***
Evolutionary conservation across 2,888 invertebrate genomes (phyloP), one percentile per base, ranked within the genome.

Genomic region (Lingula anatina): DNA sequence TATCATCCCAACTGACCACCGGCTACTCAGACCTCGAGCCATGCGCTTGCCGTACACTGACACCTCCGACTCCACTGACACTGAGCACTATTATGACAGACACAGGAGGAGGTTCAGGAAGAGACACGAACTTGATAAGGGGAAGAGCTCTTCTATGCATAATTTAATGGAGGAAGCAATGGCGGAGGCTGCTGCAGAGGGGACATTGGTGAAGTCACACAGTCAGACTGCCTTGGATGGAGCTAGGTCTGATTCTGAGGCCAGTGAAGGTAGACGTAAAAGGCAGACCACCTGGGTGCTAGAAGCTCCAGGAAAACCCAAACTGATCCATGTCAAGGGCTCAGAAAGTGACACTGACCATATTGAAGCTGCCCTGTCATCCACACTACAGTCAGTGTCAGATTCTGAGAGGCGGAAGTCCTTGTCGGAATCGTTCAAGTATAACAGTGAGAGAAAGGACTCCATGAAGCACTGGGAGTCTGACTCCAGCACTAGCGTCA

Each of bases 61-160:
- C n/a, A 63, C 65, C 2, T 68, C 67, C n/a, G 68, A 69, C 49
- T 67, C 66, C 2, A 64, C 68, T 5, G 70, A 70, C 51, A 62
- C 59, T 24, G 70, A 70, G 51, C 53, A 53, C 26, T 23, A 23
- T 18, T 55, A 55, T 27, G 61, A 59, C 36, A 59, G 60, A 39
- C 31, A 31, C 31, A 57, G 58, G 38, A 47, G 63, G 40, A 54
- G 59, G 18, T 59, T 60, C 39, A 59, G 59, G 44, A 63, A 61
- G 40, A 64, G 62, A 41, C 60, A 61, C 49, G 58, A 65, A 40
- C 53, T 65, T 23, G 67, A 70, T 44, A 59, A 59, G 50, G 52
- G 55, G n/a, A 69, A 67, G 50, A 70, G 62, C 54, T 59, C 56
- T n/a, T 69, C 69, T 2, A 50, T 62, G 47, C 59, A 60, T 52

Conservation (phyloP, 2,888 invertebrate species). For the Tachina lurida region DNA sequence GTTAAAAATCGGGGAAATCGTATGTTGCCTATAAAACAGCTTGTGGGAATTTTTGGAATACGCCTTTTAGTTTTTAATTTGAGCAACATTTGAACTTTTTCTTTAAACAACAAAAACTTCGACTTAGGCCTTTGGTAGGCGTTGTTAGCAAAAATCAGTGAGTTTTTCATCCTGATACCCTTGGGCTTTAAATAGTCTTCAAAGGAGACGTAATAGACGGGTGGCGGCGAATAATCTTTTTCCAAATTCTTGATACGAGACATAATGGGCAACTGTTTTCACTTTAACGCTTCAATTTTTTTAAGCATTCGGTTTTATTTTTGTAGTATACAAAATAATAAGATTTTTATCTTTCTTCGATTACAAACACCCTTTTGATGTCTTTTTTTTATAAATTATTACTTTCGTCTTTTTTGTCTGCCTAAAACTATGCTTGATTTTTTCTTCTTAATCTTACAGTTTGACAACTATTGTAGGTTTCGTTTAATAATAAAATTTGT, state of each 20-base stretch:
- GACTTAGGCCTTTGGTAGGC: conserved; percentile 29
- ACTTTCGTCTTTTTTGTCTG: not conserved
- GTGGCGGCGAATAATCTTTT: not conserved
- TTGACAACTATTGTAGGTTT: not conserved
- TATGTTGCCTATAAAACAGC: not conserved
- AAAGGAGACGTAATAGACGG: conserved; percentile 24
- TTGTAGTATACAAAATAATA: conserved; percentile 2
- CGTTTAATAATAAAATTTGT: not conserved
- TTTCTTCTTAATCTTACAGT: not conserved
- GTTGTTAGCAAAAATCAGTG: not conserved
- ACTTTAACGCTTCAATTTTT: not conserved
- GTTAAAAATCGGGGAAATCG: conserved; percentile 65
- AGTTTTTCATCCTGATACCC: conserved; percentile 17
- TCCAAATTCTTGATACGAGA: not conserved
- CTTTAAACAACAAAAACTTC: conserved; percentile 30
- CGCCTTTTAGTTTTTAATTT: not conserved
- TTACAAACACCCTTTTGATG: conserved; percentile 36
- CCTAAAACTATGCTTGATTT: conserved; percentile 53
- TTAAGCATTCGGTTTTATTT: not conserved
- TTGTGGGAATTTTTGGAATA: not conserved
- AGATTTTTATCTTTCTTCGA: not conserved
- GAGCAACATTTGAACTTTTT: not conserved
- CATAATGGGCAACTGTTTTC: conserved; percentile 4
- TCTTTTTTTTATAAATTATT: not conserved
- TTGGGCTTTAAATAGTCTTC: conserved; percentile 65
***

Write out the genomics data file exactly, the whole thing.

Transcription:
Evolutionary conservation across 2,888 invertebrate genomes (phyloP), one percentile per base, ranked within the genome.

Genomic region (Lingula anatina): DNA sequence TATCATCCCAACTGACCACCGGCTACTCAGACCTCGAGCCATGCGCTTGCCGTACACTGACACCTCCGACTCCACTGACACTGAGCACTATTATGACAGACACAGGAGGAGGTTCAGGAAGAGACACGAACTTGATAAGGGGAAGAGCTCTTCTATGCATAATTTAATGGAGGAAGCAATGGCGGAGGCTGCTGCAGAGGGGACATTGGTGAAGTCACACAGTCAGACTGCCTTGGATGGAGCTAGGTCTGATTCTGAGGCCAGTGAAGGTAGACGTAAAAGGCAGACCACCTGGGTGCTAGAAGCTCCAGGAAAACCCAAACTGATCCATGTCAAGGGCTCAGAAAGTGACACTGACCATATTGAAGCTGCCCTGTCATCCACACTACAGTCAGTGTCAGATTCTGAGAGGCGGAAGTCCTTGTCGGAATCGTTCAAGTATAACAGTGAGAGAAAGGACTCCATGAAGCACTGGGAGTCTGACTCCAGCACTAGCGTCA

Each of bases 61-160:
- C n/a, A 63, C 65, C 2, T 68, C 67, C n/a, G 68, A 69, C 49
- T 67, C 66, C 2, A 64, C 68, T 5, G 70, A 70, C 51, A 62
- C 59, T 24, G 70, A 70, G 51, C 53, A 53, C 26, T 23, A 23
- T 18, T 55, A 55, T 27, G 61, A 59, C 36, A 59, G 60, A 39
- C 31, A 31, C 31, A 57, G 58, G 38, A 47, G 63, G 40, A 54
- G 59, G 18, T 59, T 60, C 39, A 59, G 59, G 44, A 63, A 61
- G 40, A 64, G 62, A 41, C 60, A 61, C 49, G 58, A 65, A 40
- C 53, T 65, T 23, G 67, A 70, T 44, A 59, A 59, G 50, G 52
- G 55, G n/a, A 69, A 67, G 50, A 70, G 62, C 54, T 59, C 56
- T n/a, T 69, C 69, T 2, A 50, T 62, G 47, C 59, A 60, T 52

Conservation (phyloP, 2,888 invertebrate species). For the Tachina lurida region DNA sequence GTTAAAAATCGGGGAAATCGTATGTTGCCTATAAAACAGCTTGTGGGAATTTTTGGAATACGCCTTTTAGTTTTTAATTTGAGCAACATTTGAACTTTTTCTTTAAACAACAAAAACTTCGACTTAGGCCTTTGGTAGGCGTTGTTAGCAAAAATCAGTGAGTTTTTCATCCTGATACCCTTGGGCTTTAAATAGTCTTCAAAGGAGACGTAATAGACGGGTGGCGGCGAATAATCTTTTTCCAAATTCTTGATACGAGACATAATGGGCAACTGTTTTCACTTTAACGCTTCAATTTTTTTAAGCATTCGGTTTTATTTTTGTAGTATACAAAATAATAAGATTTTTATCTTTCTTCGATTACAAACACCCTTTTGATGTCTTTTTTTTATAAATTATTACTTTCGTCTTTTTTGTCTGCCTAAAACTATGCTTGATTTTTTCTTCTTAATCTTACAGTTTGACAACTATTGTAGGTTTCGTTTAATAATAAAATTTGT, state of each 20-base stretch:
- GACTTAGGCCTTTGGTAGGC: conserved; percentile 29
- ACTTTCGTCTTTTTTGTCTG: not conserved
- GTGGCGGCGAATAATCTTTT: not conserved
- TTGACAACTATTGTAGGTTT: not conserved
- TATGTTGCCTATAAAACAGC: not conserved
- AAAGGAGACGTAATAGACGG: conserved; percentile 24
- TTGTAGTATACAAAATAATA: conserved; percentile 2
- CGTTTAATAATAAAATTTGT: not conserved
- TTTCTTCTTAATCTTACAGT: not conserved
- GTTGTTAGCAAAAATCAGTG: not conserved
- ACTTTAACGCTTCAATTTTT: not conserved
- GTTAAAAATCGGGGAAATCG: conserved; percentile 65
- AGTTTTTCATCCTGATACCC: conserved; percentile 17
- TCCAAATTCTTGATACGAGA: not conserved
- CTTTAAACAACAAAAACTTC: conserved; percentile 30
- CGCCTTTTAGTTTTTAATTT: not conserved
- TTACAAACACCCTTTTGATG: conserved; percentile 36
- CCTAAAACTATGCTTGATTT: conserved; percentile 53
- TTAAGCATTCGGTTTTATTT: not conserved
- TTGTGGGAATTTTTGGAATA: not conserved
- AGATTTTTATCTTTCTTCGA: not conserved
- GAGCAACATTTGAACTTTTT: not conserved
- CATAATGGGCAACTGTTTTC: conserved; percentile 4
- TCTTTTTTTTATAAATTATT: not conserved
- TTGGGCTTTAAATAGTCTTC: conserved; percentile 65